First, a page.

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Directed network motifs in Alzheimer's disease and mild cognitive impairment.

Friedman EJ, Young K, Tremper G, Liang J, Landsberg AS, Schuff N, Alzheimer's Disease Neuroimaging Initiati - PLoS ONE (2015)

Bottom Line: This is in contrast to previous studies which have relied on simulations and in vitro analysis of non-human brains.Especially interesting from a clinical standpoint, these motif frequencies can also distinguish between subjects with mild cognitive impairment who remained stable over three years (MCI) and those who converted to AD (CONV).Furthermore, we find that the entropy of the distribution of directed network motifs increased from MCI to CONV to AD, implying that the distribution of pathology is more structured in MCI but becomes less so as it progresses to CONV and further to AD.

View Article: PubMed Central - PubMed

Affiliation: International Computer Science Institute, Berkeley, CA, United States of America; Department of Computer Science, University of California, Berkeley, Berkeley, CA, United States of America.

ABSTRACT
Directed network motifs are the building blocks of complex networks, such as human brain networks, and capture deep connectivity information that is not contained in standard network measures. In this paper we present the first application of directed network motifs in vivo to human brain networks, utilizing recently developed directed progression networks which are built upon rates of cortical thickness changes between brain regions. This is in contrast to previous studies which have relied on simulations and in vitro analysis of non-human brains. We show that frequencies of specific directed network motifs can be used to distinguish between patients with Alzheimer's disease (AD) and normal control (NC) subjects. Especially interesting from a clinical standpoint, these motif frequencies can also distinguish between subjects with mild cognitive impairment who remained stable over three years (MCI) and those who converted to AD (CONV). Furthermore, we find that the entropy of the distribution of directed network motifs increased from MCI to CONV to AD, implying that the distribution of pathology is more structured in MCI but becomes less so as it progresses to CONV and further to AD. Thus, directed network motifs frequencies and distributional properties provide new insights into the progression of Alzheimer's disease as well as new imaging markers for distinguishing between normal controls, stable mild cognitive impairment, MCI converters and Alzheimer's disease.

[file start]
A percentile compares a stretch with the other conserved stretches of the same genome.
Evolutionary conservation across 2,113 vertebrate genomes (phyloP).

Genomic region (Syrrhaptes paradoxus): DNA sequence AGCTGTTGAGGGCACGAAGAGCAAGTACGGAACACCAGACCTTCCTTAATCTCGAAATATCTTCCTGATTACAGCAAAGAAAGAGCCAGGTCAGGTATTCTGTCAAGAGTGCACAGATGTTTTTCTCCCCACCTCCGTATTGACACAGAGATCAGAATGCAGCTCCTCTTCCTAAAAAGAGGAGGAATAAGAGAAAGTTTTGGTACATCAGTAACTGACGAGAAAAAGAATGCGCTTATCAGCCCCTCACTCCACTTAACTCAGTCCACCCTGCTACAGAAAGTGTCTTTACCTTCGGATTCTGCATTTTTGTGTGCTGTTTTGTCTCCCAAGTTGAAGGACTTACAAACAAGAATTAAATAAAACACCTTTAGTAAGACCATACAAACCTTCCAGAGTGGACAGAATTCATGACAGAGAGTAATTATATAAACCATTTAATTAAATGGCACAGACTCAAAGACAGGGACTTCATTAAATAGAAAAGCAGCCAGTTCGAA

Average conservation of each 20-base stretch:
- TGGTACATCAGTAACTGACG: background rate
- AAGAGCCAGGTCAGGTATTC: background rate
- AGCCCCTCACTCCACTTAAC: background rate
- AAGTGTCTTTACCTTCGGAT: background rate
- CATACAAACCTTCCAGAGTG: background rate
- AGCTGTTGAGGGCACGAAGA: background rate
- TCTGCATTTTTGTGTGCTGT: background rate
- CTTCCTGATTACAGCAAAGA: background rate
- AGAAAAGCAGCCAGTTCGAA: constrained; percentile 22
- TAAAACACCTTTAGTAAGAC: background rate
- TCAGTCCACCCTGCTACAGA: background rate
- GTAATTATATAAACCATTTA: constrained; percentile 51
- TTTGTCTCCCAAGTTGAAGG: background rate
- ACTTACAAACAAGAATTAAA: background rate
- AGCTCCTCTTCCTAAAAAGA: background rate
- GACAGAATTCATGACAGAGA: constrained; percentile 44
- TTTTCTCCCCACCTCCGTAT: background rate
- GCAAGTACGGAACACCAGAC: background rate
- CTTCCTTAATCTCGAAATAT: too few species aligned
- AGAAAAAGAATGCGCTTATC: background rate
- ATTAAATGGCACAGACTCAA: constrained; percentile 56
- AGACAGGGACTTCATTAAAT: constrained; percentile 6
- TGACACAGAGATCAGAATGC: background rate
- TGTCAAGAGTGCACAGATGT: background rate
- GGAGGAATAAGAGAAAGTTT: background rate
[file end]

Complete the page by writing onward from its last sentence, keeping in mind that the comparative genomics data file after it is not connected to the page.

No MeSH data available.


Related in: MedlinePlus

DPNet matrices.(a) Connectivity heat map for sample NC patient DPNet matrix. Note that it is not symmetric, as the connections are directed and has horizontal bands that reflect nodes that might be infected in the early period. (b) Matrix representation of thresholded DPNet network for NC patient. (c) Connectivity heat map for sample AD patient DPNet matrix. (d) Matrix representation of thresholded DPNet network for NC patient.
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pone.0124453.g002: DPNet matrices.(a) Connectivity heat map for sample NC patient DPNet matrix. Note that it is not symmetric, as the connections are directed and has horizontal bands that reflect nodes that might be infected in the early period. (b) Matrix representation of thresholded DPNet network for NC patient. (c) Connectivity heat map for sample AD patient DPNet matrix. (d) Matrix representation of thresholded DPNet network for NC patient.

Mentions: Since each node in our network construction is a standard anatomical ROI, the directed networks we work with all have 88 nodes, which include subcortical regions. The number of edges can vary depending upon the choice of a threshold (as is typical in brain network constructions [2]); however in this paper we choose individual thresholds for each subject such that the directed networks of all subjects have exactly 880 edges (yielding an average outdegree of 10). (As is standard in most network analyses [2], we do not allow for self edges (edges from a node to itself).) This procedure whereby we individually select the threshold for each subject so as to maintain a constant average degree is significant, since motif distributions are highly dependent on the number of edges, and thus this procedure controls for the exogenous source of noise in the comparison of different subjects’ networks. The exact choice of the average outdegree, 10, was chosen to be consistent with other studies and provide maximum information as discussed in more detail in [3]. Analyses with other average outdegrees yield substantially similar results and are discussed in the results section. Fig 2 shows heatmaps for one NC and one AD patient both before and after thresholding.